The times of coronavirus are not behind us yet. But, as the stay-at-home orders, put in place to combat the said virus, ease, many countries begin to re-open. And so do the restaurants, trade centers, retail stores, hair salons, and gyms.
And as the fitness industry cautiously starts up again, many of us are naturally wondering whether it is safe to resume gym workouts. It goes to show that no one knows the answers to all our questions. We haven’t been in this exact situation before, so, we all learn as we go.
How germy are gyms in general?
According to researchers behind the study published on PubMed, “athletic training rooms have a high prevalence of bacteria,” meaning that there’s a fair chance of being exposed to different viruses in gyms. Multiple surfaces in the athletic training facilities were swabbed for this investigation. As a result, a collection of drug-resistant bacteria, including the influenza virus, and others were found on 25% of the surfaces of those facilities.
Proving that even before this epidemic, gyms have hardly ever been the most hygienic places to be. It’s not difficult to get your head around why this happens.
When a large number of people exercise in close proximity to each other and touch the equipment, air-borne diseases spread surprisingly quickly. And that applies no matter how well-ventilated the gym is.
It took us a pandemic to memorize by heart that we are not to touch our face, eyes, mouth, nose after having touched something or someone else. Previously many of us (let’s face it) would just randomly grasp any dumbbell or kettle lying around the gym, sweat, touch our face with that hand, repeat. Passing bacteria from one surface to another as we go.
Though it hasn’t really been that long, the times, indeed, have changed. That’s why – first things first.
What safety rules should your gym follow?
According to the White House’s reopening plan for the USA, gyms can resume work only if they properly follow the social distancing and sanitation protocols. These will most likely determine the max number of people that can be in the gym at one time, and the safe distance between you and other patrons. Gym goers might even need to wear a mask.
While we all are still in the situation where the general post-lockdown rules for individuals must be observed, there are specific things you need to look for in your gym (should you decide to return).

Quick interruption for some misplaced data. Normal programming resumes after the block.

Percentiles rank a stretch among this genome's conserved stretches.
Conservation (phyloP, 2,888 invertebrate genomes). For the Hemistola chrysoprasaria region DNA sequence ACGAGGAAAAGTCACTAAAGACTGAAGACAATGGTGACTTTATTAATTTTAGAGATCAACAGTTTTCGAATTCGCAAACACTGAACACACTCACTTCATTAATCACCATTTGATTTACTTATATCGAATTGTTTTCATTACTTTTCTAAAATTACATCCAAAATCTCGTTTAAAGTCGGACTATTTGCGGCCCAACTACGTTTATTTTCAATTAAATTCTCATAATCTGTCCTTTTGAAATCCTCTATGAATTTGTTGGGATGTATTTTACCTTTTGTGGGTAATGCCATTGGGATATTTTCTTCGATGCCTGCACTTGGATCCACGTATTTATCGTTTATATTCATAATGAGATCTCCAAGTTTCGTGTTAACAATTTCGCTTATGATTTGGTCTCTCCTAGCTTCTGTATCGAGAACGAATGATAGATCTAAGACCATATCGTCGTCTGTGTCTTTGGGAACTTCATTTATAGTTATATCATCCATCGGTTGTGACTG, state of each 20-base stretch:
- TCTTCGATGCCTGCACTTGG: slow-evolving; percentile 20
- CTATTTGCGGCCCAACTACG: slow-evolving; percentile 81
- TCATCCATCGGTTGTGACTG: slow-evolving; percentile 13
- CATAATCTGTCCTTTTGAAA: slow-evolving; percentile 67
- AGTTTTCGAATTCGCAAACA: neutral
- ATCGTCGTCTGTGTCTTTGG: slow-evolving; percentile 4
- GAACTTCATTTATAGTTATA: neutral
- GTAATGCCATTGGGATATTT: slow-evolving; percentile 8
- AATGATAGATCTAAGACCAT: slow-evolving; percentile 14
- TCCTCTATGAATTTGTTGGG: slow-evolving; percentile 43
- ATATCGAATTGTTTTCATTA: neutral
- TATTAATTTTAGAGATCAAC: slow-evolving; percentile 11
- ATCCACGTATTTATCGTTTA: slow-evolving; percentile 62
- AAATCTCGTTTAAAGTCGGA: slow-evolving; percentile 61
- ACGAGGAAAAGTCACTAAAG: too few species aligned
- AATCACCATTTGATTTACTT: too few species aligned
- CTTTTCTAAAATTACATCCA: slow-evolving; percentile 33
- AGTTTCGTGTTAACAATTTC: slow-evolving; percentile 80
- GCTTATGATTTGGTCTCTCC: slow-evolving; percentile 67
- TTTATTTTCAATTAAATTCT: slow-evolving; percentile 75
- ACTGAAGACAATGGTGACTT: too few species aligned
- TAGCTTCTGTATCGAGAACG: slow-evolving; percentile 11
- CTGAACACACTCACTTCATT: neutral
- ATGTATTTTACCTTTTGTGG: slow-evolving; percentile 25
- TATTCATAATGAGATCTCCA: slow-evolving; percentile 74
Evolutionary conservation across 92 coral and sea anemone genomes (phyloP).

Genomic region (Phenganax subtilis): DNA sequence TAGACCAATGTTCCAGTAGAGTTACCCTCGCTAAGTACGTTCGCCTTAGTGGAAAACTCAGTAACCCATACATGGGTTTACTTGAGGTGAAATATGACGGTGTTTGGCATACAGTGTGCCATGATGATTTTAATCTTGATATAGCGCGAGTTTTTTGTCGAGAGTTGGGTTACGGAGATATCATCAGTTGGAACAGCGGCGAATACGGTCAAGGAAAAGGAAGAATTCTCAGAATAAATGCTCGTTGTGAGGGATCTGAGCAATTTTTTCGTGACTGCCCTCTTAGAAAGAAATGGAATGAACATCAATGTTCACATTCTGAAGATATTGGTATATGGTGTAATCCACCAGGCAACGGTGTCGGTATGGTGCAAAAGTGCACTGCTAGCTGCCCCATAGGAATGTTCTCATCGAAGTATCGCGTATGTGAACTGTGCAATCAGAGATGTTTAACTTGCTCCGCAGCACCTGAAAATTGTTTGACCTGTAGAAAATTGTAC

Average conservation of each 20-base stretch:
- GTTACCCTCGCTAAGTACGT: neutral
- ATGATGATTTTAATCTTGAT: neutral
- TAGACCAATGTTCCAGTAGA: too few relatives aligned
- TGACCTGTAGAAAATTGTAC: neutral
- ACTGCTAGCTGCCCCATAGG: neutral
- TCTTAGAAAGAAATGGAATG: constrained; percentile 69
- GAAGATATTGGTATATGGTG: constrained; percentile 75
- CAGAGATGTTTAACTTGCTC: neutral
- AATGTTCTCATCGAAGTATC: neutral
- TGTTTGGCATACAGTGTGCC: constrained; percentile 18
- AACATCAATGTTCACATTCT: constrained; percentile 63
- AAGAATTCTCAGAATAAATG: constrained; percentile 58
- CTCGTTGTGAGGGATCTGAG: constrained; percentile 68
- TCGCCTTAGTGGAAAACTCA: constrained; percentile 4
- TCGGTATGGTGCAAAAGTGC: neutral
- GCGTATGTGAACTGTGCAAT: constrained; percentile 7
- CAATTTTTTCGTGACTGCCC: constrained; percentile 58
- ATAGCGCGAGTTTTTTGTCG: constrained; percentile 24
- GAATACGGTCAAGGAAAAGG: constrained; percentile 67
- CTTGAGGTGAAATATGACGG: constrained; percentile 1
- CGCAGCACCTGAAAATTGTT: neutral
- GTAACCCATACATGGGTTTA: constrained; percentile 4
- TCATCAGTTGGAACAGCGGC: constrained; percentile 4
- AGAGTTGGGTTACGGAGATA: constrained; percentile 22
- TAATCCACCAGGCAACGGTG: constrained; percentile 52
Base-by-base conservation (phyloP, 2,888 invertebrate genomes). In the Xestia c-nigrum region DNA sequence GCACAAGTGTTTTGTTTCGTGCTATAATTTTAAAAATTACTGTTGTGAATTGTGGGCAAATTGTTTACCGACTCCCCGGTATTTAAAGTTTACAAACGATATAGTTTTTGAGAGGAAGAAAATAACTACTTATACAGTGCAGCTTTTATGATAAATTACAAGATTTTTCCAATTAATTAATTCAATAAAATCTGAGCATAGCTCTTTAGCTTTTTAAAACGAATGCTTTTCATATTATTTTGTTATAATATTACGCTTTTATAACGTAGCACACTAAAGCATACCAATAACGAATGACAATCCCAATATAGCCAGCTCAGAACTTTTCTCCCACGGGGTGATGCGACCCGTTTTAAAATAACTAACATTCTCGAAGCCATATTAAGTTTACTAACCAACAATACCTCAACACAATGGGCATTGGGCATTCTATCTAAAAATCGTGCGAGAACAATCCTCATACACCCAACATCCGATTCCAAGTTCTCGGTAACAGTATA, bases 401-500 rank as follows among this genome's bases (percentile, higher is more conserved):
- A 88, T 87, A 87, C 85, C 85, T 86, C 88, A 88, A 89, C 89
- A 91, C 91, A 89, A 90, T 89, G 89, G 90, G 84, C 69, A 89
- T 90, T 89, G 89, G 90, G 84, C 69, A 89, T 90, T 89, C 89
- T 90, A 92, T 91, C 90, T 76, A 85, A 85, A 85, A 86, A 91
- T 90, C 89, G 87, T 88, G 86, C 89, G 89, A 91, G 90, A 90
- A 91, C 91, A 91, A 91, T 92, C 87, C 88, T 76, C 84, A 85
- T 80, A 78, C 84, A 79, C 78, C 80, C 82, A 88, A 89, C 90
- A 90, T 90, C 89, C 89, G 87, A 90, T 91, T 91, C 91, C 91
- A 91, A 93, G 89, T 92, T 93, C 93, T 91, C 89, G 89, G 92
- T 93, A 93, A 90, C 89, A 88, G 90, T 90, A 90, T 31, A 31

You need to make sure the owner of your gym takes your safety seriously:
- Check that your gym takes various measures to inform its visitors about social distancing, the importance of staying home if you have sniffles, and why it’s important to sanitize the equipment and how to do it right. These reminders can be introduced on numerous posters hanging around the premises.
- The reception staff and the instructors should be wearing masks, keeping guard, and also reminding you and others about the importance of all of the above (see point 1 again).
- The space needs to be properly ventilated at all times. It’s best if your fitness studio is ventilated naturally – by letting fresh air in through open windows.
- The gym needs to apply provisions for people to keep at least a 6-foot distance from each other. In other words, let only a limited number of people in.
- See to it that the gym is stocked with spray bottles filled with disinfectant. And that anyone can use it whenever necessary.
- Find out if they frequently disinfect the premises. A regularly updated disinfection checklist should always be available.
How can you limit the risk for coronavirus exposure in the gym?
Note. Your home and the great outdoors still remain the safest places for you to exercise. If you choose to return to the gym at this time, make sure you take all the precautions for your own sake and that of others.
Disinfection is the new normal
Rule number one: regularly wash your hands and always bring your sanitizer gel along. If you choose to work out in a public place, you need to get used to disinfecting yourself, the equipment you use, and the surfaces you touch. Regardless of how wearisome it may be. Don’t think of it as a waste of time – your safety may depend on it.
Wipe down gym equipment before and after using it. When we sweat, we’re constantly soaking the handles of the said equipment in our germs. Even if the person who used it right before you looked healthy, they might not be, so thoroughly clean it with a sanitizer.
Don’t forget to leave the disinfectant on the equipment for a minute or so after spraying. This way you are more likely to kill the bacteria or the virus, so don’t wipe the spray straight away.
When less is more
If possible, try to choose an off-hour for your gym workouts, when there are not too many people present. This time is different for every gym, so you may have to do some research.
The point is, your gym should not be crowded. And out comes the next rule.
Keep the distance
As already said before, there should be enough space to keep people at least 6 feet apart from each other. Especially those doing intensive cardio or weight training.
Your gym owner might even think of a way to mark out each individual workout space, with the help of colored tape on the floor or a partition.
You should be prepared to wear a mask
Have it on you, that is. Your fitness studio may have a ‘mask on’ policy, which is mandatory. So, be ready that you will have to work out in a mask to protect yourself and the people around you.
Open-air spaces and your home are still the safest places for you to exercise. Of course, it all comes down to your personal decisions and choices. But if you do decide to resume your out-of-home fitness routine, be extra vigilant, take all the precautionary measures, and don’t forget to check if your gym follows them, too.
Prevention is indeed better than cure, and this way you will be protecting not only yourself but the people around you.